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A handshake. A pat on the back. A thank you.

Even a sigh.

That's all players are looking for from Jon Gruden when they learn they are no longer a member of the team.

But the Bucs coach admits he isn't good at breakups.

"It's hard to say goodbye," Gruden said. "It's hard."

And so it was that Simeon Rice was disappointed when he never saw or heard from Gruden upon his release from the Bucs on Thursday night.

The three-time Pro Bowl defensive end played six seasons in Tampa Bay, recorded 69-1/2 sacks, forced 25 fumbles and helped put a Super Bowl ring on Gruden's finger.

But when Rice refused to take a pay cut to remain with the team and was waived, Gruden didn't bother to wave.

It was the same with John Lynch, Warren Sapp, Shelton Quarles and Booger McFarland.

Heck, when Gruden was traded from Oakland to the Bucs in 2002, he slipped out of town without even talking to Mr. Raider, Tim Brown.

"I remember Tim Brown, he wasn't real happy with me," Gruden said. "Warren came in to see us the other day. I still love John Lynch. I talk to Brad (Johnson) once in a while. Hopefully players know that I do care about them. At the same time, this is a business in a lot of ways and it's a strange business at times, too."

Of course, despite Brown's disappointment, it didn't prevent him from wanting to play for Gruden again in 2004.

Gruden says he isn't trying to be disrespectful. Quite the contrary. He realizes that players are emotional when they change teams or their career ends and he is an emotional coach.

He says he just prefers to let things quiet down before connecting again.

"The first time I ever talked to Shelton Quarles was just about a week ago," Gruden said. "Because it is an emotional situation and I try to keep the emotion out of it.

''In some cases, I don't have all the information. There's conversations with the agent, there's conversations with the doctors, trainers. There's a lot of things that enter into the decision. The salary cap. A lot of things. The forecast of the future. Who you have now. There's 85 other guys you'd better be coaching."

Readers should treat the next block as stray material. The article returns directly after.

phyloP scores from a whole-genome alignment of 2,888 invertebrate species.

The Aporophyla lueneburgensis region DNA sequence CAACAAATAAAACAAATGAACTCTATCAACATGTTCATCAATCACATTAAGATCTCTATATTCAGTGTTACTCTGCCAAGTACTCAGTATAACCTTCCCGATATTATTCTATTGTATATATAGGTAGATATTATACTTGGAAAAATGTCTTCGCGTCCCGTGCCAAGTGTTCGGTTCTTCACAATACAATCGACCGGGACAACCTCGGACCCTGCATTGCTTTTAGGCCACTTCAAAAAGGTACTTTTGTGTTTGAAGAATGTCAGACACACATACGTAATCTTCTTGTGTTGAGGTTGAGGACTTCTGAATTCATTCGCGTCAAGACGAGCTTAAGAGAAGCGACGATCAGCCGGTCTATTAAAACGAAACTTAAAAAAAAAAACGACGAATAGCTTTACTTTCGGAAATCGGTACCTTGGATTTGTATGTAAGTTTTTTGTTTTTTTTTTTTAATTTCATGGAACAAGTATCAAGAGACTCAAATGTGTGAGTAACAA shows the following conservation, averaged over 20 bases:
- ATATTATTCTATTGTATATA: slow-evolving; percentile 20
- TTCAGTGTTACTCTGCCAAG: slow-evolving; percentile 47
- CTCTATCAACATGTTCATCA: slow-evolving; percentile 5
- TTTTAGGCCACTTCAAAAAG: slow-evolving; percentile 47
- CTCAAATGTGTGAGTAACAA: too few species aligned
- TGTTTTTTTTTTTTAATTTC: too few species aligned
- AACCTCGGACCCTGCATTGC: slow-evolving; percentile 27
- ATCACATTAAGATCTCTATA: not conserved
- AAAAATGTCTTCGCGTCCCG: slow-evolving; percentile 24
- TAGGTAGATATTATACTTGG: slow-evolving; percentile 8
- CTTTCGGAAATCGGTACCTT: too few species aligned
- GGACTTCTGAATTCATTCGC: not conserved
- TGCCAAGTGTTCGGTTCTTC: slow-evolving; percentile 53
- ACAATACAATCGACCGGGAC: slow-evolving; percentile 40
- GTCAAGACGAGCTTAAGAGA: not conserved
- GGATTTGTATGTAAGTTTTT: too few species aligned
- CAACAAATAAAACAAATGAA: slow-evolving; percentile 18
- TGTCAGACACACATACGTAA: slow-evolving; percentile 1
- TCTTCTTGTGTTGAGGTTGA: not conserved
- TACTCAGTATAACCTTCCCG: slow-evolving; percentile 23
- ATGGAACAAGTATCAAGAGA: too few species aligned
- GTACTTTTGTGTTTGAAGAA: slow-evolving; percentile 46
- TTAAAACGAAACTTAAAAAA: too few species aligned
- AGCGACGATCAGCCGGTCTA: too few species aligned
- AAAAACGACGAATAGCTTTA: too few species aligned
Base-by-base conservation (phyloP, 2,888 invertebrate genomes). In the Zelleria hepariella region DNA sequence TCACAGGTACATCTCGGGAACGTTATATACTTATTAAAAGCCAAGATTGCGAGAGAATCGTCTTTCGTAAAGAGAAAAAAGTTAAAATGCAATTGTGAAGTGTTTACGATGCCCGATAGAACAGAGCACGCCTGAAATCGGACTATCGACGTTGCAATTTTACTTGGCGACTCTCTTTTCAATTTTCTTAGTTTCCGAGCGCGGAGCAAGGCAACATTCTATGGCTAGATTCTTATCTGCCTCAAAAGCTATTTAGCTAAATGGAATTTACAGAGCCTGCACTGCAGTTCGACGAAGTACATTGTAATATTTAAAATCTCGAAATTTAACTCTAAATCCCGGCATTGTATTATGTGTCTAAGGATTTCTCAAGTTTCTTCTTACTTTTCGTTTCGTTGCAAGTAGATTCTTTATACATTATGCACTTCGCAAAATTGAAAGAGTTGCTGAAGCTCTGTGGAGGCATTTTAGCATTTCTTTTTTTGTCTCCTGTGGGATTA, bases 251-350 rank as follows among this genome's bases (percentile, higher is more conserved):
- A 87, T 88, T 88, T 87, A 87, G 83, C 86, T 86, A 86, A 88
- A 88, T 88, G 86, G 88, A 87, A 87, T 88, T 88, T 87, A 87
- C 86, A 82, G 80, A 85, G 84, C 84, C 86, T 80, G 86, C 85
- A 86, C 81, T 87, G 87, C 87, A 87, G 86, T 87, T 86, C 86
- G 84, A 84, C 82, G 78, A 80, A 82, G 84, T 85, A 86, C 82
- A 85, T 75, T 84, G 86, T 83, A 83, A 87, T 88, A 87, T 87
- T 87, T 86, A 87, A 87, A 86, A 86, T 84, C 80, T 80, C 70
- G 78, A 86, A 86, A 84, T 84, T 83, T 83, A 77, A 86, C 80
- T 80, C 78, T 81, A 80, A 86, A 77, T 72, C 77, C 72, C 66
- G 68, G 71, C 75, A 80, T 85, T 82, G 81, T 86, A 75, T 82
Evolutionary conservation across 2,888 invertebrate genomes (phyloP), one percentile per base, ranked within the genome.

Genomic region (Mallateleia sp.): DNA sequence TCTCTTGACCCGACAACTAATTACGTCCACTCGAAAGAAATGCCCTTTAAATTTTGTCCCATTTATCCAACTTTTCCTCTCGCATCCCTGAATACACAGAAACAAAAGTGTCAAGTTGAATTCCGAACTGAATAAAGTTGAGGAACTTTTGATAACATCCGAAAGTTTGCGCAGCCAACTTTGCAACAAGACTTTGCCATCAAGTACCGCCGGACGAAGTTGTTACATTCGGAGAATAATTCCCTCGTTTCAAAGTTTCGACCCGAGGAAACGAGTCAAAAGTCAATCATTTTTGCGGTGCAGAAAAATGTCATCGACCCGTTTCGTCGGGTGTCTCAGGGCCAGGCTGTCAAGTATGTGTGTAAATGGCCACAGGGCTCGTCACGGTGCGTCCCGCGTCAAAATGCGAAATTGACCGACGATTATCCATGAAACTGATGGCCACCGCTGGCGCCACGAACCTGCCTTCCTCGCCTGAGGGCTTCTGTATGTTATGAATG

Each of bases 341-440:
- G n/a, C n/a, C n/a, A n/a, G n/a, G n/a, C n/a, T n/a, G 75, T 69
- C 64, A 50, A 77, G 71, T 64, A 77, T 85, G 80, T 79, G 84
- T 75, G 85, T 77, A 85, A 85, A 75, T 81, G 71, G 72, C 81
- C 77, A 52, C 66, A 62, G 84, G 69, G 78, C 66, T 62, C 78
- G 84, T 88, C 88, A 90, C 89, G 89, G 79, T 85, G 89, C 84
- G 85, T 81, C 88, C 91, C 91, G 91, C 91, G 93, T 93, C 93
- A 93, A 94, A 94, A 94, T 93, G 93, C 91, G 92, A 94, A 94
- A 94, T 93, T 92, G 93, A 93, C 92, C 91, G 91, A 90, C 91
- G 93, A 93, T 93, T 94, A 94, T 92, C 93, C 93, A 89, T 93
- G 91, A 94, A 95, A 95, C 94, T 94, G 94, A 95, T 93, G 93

STAYING ALIVE: Jeff Garcia's best trait as a quarterback might be his ability to keep a play alive when the execution breaks down.

Because of that, the Bucs' running backs and receivers are learning to never quit on a play and how to scramble with Garcia.

"We have to manufacture drills, scramble drills," Gruden said. "Basically, we've got to have study of the scramble. Some of the biggest plays in football aren't drawn up. Wow, the guy got away from somebody and somebody sprung deep. Those are the things we have to show to our players, those are the things we have to get into the practice format, sometimes in seven-on-seven. Just break the pocket and run. You saw that several times today. We're trying to script some plays where we get that and sometimes we've just got to coach it."

ALOHA STATE: Keep an eye on Jacksonville free-agent receiver Chad Owens, who has a shot to make it as a kick returner. At 5-foot-8, it's hard for Owens to stand out. But he has turned a few heads this offseason.

"You know, he's from the University of Hawaii, so a lot of us haven't seen him because we're in bed when they're playing," Gruden said. "But he's had a knack for making huge plays in the kicking game. Struggled hanging onto the ball. It's been well-documented at times in Jacksonville. He's got a real compact build, he's got power and instant acceleration and quickness and he'll be a guy that will make the kick return game interesting. And as a luxury receiver, a guy who can come in and play three or four positions, he has a knack for making plays."

Rick Stroud can be reached at